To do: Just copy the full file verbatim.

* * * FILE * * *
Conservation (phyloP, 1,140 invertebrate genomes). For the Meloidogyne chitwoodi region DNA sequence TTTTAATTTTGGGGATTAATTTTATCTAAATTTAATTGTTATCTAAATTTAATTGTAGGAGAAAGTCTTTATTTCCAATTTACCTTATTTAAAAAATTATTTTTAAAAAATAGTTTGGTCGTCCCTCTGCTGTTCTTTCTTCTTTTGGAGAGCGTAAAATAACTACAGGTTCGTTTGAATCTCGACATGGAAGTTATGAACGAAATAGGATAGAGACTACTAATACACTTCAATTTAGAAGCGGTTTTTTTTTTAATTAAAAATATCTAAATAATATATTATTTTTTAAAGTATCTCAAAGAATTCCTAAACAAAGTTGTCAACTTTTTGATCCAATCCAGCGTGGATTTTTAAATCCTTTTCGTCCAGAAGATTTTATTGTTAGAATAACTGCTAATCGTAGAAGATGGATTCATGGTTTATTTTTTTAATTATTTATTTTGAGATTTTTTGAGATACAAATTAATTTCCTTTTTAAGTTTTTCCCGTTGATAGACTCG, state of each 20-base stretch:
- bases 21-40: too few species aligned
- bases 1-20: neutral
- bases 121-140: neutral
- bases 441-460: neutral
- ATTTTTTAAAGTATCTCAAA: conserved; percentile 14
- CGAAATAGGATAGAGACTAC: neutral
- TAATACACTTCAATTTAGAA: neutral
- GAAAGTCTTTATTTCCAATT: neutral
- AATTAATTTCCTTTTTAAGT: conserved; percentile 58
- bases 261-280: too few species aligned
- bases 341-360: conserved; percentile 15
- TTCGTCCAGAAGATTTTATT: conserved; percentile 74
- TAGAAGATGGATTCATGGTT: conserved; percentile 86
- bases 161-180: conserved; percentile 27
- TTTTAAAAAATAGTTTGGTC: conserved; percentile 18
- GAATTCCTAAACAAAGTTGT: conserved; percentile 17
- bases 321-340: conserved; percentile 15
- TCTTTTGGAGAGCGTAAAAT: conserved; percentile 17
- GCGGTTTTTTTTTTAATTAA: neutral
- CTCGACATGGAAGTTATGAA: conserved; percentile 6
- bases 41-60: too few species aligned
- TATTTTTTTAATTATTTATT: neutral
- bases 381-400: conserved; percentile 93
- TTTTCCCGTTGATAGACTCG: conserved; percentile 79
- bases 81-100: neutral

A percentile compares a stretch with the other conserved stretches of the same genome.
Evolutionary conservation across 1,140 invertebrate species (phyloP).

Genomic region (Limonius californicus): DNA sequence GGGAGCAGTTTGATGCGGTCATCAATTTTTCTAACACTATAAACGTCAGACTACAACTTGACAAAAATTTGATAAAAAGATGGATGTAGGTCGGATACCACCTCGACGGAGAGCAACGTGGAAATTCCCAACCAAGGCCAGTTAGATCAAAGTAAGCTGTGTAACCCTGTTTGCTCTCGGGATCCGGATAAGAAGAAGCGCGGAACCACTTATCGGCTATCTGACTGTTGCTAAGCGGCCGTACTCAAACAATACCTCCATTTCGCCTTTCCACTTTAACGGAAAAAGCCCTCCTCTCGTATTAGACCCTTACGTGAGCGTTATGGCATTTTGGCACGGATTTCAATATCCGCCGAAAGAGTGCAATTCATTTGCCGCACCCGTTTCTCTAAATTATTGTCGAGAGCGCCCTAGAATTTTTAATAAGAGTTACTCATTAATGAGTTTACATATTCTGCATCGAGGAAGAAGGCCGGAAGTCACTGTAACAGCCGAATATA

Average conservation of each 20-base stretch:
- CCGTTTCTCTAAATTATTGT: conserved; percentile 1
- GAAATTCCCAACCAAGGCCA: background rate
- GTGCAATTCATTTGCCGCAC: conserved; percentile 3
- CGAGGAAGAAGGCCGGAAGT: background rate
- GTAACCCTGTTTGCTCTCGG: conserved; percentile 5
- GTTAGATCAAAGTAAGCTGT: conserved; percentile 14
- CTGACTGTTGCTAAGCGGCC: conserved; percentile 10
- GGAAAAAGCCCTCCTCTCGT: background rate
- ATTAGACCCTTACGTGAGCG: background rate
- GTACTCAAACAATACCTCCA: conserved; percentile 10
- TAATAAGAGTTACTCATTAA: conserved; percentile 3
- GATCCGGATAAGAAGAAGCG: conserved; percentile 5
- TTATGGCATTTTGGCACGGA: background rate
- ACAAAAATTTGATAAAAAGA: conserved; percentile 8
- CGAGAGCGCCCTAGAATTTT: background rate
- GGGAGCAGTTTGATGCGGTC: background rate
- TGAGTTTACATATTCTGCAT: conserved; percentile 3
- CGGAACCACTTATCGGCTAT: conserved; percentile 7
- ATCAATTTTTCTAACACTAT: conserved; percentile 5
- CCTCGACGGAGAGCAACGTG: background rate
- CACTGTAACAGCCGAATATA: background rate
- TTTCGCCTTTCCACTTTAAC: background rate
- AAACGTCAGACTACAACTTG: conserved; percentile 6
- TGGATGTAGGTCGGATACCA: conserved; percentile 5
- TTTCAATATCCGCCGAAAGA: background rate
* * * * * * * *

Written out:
Conservation (phyloP, 1,140 invertebrate genomes). For the Meloidogyne chitwoodi region DNA sequence TTTTAATTTTGGGGATTAATTTTATCTAAATTTAATTGTTATCTAAATTTAATTGTAGGAGAAAGTCTTTATTTCCAATTTACCTTATTTAAAAAATTATTTTTAAAAAATAGTTTGGTCGTCCCTCTGCTGTTCTTTCTTCTTTTGGAGAGCGTAAAATAACTACAGGTTCGTTTGAATCTCGACATGGAAGTTATGAACGAAATAGGATAGAGACTACTAATACACTTCAATTTAGAAGCGGTTTTTTTTTTAATTAAAAATATCTAAATAATATATTATTTTTTAAAGTATCTCAAAGAATTCCTAAACAAAGTTGTCAACTTTTTGATCCAATCCAGCGTGGATTTTTAAATCCTTTTCGTCCAGAAGATTTTATTGTTAGAATAACTGCTAATCGTAGAAGATGGATTCATGGTTTATTTTTTTAATTATTTATTTTGAGATTTTTTGAGATACAAATTAATTTCCTTTTTAAGTTTTTCCCGTTGATAGACTCG, state of each 20-base stretch:
- bases 21-40: too few species aligned
- bases 1-20: neutral
- bases 121-140: neutral
- bases 441-460: neutral
- ATTTTTTAAAGTATCTCAAA: conserved; percentile 14
- CGAAATAGGATAGAGACTAC: neutral
- TAATACACTTCAATTTAGAA: neutral
- GAAAGTCTTTATTTCCAATT: neutral
- AATTAATTTCCTTTTTAAGT: conserved; percentile 58
- bases 261-280: too few species aligned
- bases 341-360: conserved; percentile 15
- TTCGTCCAGAAGATTTTATT: conserved; percentile 74
- TAGAAGATGGATTCATGGTT: conserved; percentile 86
- bases 161-180: conserved; percentile 27
- TTTTAAAAAATAGTTTGGTC: conserved; percentile 18
- GAATTCCTAAACAAAGTTGT: conserved; percentile 17
- bases 321-340: conserved; percentile 15
- TCTTTTGGAGAGCGTAAAAT: conserved; percentile 17
- GCGGTTTTTTTTTTAATTAA: neutral
- CTCGACATGGAAGTTATGAA: conserved; percentile 6
- bases 41-60: too few species aligned
- TATTTTTTTAATTATTTATT: neutral
- bases 381-400: conserved; percentile 93
- TTTTCCCGTTGATAGACTCG: conserved; percentile 79
- bases 81-100: neutral

A percentile compares a stretch with the other conserved stretches of the same genome.
Evolutionary conservation across 1,140 invertebrate species (phyloP).

Genomic region (Limonius californicus): DNA sequence GGGAGCAGTTTGATGCGGTCATCAATTTTTCTAACACTATAAACGTCAGACTACAACTTGACAAAAATTTGATAAAAAGATGGATGTAGGTCGGATACCACCTCGACGGAGAGCAACGTGGAAATTCCCAACCAAGGCCAGTTAGATCAAAGTAAGCTGTGTAACCCTGTTTGCTCTCGGGATCCGGATAAGAAGAAGCGCGGAACCACTTATCGGCTATCTGACTGTTGCTAAGCGGCCGTACTCAAACAATACCTCCATTTCGCCTTTCCACTTTAACGGAAAAAGCCCTCCTCTCGTATTAGACCCTTACGTGAGCGTTATGGCATTTTGGCACGGATTTCAATATCCGCCGAAAGAGTGCAATTCATTTGCCGCACCCGTTTCTCTAAATTATTGTCGAGAGCGCCCTAGAATTTTTAATAAGAGTTACTCATTAATGAGTTTACATATTCTGCATCGAGGAAGAAGGCCGGAAGTCACTGTAACAGCCGAATATA

Average conservation of each 20-base stretch:
- CCGTTTCTCTAAATTATTGT: conserved; percentile 1
- GAAATTCCCAACCAAGGCCA: background rate
- GTGCAATTCATTTGCCGCAC: conserved; percentile 3
- CGAGGAAGAAGGCCGGAAGT: background rate
- GTAACCCTGTTTGCTCTCGG: conserved; percentile 5
- GTTAGATCAAAGTAAGCTGT: conserved; percentile 14
- CTGACTGTTGCTAAGCGGCC: conserved; percentile 10
- GGAAAAAGCCCTCCTCTCGT: background rate
- ATTAGACCCTTACGTGAGCG: background rate
- GTACTCAAACAATACCTCCA: conserved; percentile 10
- TAATAAGAGTTACTCATTAA: conserved; percentile 3
- GATCCGGATAAGAAGAAGCG: conserved; percentile 5
- TTATGGCATTTTGGCACGGA: background rate
- ACAAAAATTTGATAAAAAGA: conserved; percentile 8
- CGAGAGCGCCCTAGAATTTT: background rate
- GGGAGCAGTTTGATGCGGTC: background rate
- TGAGTTTACATATTCTGCAT: conserved; percentile 3
- CGGAACCACTTATCGGCTAT: conserved; percentile 7
- ATCAATTTTTCTAACACTAT: conserved; percentile 5
- CCTCGACGGAGAGCAACGTG: background rate
- CACTGTAACAGCCGAATATA: background rate
- TTTCGCCTTTCCACTTTAAC: background rate
- AAACGTCAGACTACAACTTG: conserved; percentile 6
- TGGATGTAGGTCGGATACCA: conserved; percentile 5
- TTTCAATATCCGCCGAAAGA: background rate